Broker Check

Salt Lake City Office

2150 East 1300 South,

Suite 500
Salt Lake City, UT 84106

2022 August 

As readers of our Market Views, you know our opinion for all of 2022 has been (and it still is) to stay calm and carry on.  It can be tempting to allow concern to creep in with economic headlines shouting about inflation, interest rates, volatile markets, wars, various diseases, and the ongoing debate on if we are technically “in a recession” or not. 

If you are wondering if it is time to be concerned, the answer is still a resounding NO!  History, like memory, is a funny thing.  We can vividly describe our current situation or pain, but the memories of past injuries are faint.  Hindsight is 20/20 and our memories can fade or intensify with the perspective of time.  

Indulge us as we take a stroll down memory lane to revisit a small sample of past headlines that can help you put our current financial situation into perspective.

“Trying to Fight Back: Inflation, Recession, Oil” (Time Magazine, Oct. 14, 1974)

“Some Bad Blips in the Economy…The latest economic statistics left room for optimism, but the news that made headlines was another high in consumer prices...” (The New York Times, Dec. 3, 1978)

“The Federal Reserve Board, alarmed by new figures showing worsening inflation, announced yesterday another 1 percentage point increase in interest rates and warned it will tighten credit still further if this action does not work.” (Washington Post, Feb.16, 1980)

“From Euphoria and Optimism…To Reality and Pessimism…Yet for all its promise, this was a year when anxiety replaced euphoria, when the threat of simultaneous war and recession dissipated hopes for continued peace and prosperity, and when the rekindling of old conflicts dashed visions of a more promising world order….” (Washington Post, Dec. 30, 1990)

“Looking Beyond the Bear. Yes, it’s scary out there, but a recession isn’t a sure thing. Here’s Why.” (Time Magazine, Mar. 26, 2001)

These headlines are from decades ago, but the Great Recession that lasted from 2007 to 2009, the Stock Market dive in December of 2018, and the beginning of Covid in March 2020 are recent enough that most of us remember the apprehension and uncertainty that we felt during each of these worldwide financial crises.  Recessions, inflation, war, the pandemic, and volatile markets are all real.  We are not going to underestimate our current economic situation.  We are going to reaffirm that we have been to similar places of uncertainty before, and we know how to navigate and get to the other side.  While there is no one-size-fits-all cure for what ails us, time-tested strategies that have seen us through in the past are still sound advice for today.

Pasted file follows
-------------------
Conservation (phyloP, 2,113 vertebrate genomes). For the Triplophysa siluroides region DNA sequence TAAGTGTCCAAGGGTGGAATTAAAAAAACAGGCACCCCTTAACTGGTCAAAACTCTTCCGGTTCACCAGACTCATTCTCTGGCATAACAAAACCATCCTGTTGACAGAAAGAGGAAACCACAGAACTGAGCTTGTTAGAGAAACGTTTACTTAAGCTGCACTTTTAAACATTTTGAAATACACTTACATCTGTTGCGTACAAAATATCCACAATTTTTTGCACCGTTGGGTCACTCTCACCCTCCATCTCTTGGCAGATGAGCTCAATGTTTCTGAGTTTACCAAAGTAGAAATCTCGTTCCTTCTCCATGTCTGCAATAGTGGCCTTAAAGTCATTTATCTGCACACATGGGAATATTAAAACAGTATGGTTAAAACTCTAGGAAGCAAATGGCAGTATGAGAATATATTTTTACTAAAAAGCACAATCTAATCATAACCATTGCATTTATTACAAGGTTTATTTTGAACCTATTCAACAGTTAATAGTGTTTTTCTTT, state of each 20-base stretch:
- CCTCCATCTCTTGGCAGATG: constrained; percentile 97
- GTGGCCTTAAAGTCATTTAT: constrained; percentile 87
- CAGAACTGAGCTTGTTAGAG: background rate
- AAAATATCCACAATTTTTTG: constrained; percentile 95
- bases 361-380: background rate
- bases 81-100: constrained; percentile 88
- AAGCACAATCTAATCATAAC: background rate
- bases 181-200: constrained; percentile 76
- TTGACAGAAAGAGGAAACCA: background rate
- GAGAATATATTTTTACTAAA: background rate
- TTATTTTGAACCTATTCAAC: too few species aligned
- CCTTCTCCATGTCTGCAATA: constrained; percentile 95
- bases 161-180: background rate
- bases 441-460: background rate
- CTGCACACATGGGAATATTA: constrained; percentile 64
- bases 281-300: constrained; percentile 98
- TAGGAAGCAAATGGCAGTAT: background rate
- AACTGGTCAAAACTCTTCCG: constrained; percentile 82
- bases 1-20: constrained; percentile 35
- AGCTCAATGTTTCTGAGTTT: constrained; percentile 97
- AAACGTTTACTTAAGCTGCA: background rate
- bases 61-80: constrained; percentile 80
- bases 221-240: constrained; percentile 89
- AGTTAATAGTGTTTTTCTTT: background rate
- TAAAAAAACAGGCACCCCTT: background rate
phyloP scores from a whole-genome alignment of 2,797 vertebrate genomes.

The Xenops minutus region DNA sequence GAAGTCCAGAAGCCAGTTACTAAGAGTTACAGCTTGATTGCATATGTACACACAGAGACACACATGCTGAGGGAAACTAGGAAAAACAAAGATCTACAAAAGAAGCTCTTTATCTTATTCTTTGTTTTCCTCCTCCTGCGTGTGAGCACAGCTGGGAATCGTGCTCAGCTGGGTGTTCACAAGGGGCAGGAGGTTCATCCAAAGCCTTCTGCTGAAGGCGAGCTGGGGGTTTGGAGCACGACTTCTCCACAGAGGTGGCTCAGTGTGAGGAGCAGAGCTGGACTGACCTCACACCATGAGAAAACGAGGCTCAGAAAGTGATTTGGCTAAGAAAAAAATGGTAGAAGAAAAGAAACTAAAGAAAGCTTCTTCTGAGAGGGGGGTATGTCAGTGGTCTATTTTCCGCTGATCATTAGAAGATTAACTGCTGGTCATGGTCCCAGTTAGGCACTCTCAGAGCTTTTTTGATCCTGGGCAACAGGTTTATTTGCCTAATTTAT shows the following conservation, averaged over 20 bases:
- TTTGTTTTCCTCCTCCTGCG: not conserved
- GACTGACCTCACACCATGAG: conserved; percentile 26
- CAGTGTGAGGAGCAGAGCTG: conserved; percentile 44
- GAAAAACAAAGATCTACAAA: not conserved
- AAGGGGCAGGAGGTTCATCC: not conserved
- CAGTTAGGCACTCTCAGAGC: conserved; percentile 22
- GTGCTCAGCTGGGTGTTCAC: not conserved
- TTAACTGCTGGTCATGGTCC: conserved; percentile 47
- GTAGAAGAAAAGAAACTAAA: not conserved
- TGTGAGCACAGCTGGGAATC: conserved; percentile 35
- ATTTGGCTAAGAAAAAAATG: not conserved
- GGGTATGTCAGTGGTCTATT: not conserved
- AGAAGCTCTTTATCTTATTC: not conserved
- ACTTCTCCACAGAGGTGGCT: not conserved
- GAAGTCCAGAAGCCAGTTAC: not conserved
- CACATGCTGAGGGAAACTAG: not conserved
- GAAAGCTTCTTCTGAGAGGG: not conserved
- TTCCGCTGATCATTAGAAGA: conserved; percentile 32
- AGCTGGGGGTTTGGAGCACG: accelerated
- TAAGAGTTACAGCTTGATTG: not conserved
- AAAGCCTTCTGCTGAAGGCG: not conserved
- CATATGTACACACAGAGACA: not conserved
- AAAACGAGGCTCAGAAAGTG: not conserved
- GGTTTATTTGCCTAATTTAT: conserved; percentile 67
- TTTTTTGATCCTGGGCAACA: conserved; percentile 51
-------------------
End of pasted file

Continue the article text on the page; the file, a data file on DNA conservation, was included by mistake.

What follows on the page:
Recognize that market downturns, followed by market recoveries, have happened before, and they will happen again.

Just like the headlines above show, we have been through many times of economic uncertainty and followed economic recovery and growth throughout history.



Don’t lose sight of the big picture.

Daily, anxiety-driven balance checking is not healthy, instead, revisit and remain committed to your long-term financial goals.



Keep your emotions out of your decision making.

Emotions can lead to irrational and impulsive decision making, including the herd mentality that encourages buying high and selling low.  This is why people with an advisor have greater long-term returns.



Stay invested so you don’t miss out.

Investors who pull the emergency brake and bail out during a market decline almost always lock in a loss on their investments. And if they stay out of the markets, chances are good they’re going to miss the recovery, which further compounds any losses.



Keep your investment strategy in line with your risk tolerance.

Most things in life involve some risk, just like investing has risks. You can’t eliminate all risk, but it is important to understand how much risk you can tolerate and how much risk is needed to reach your goals.  If it sounds too good to be true, it probably is.



Keep your portfolio diversified.

Don’t put all your eggs in one basket and don’t take unnecessary risks with your nest egg.  Diversification isn’t about having thousands of holdings, or dozens of accounts with multiple firms and advisors.  It involves understanding the math of standard deviation- how much risk you are assuming to get the returns you are getting.



No one can know the exact details of how long any economic cycle will last or how fast and long an up or downturn will be.  But there is one thing that remains the same: Knowing what you own and why you own it, with the control that comes from owning good quality individual securities will seldom disappoint.

Give us a call or send us an email if you want to talk – we always want to be sure you feel confident about your financial situation today AND in the future. We’re here for you.


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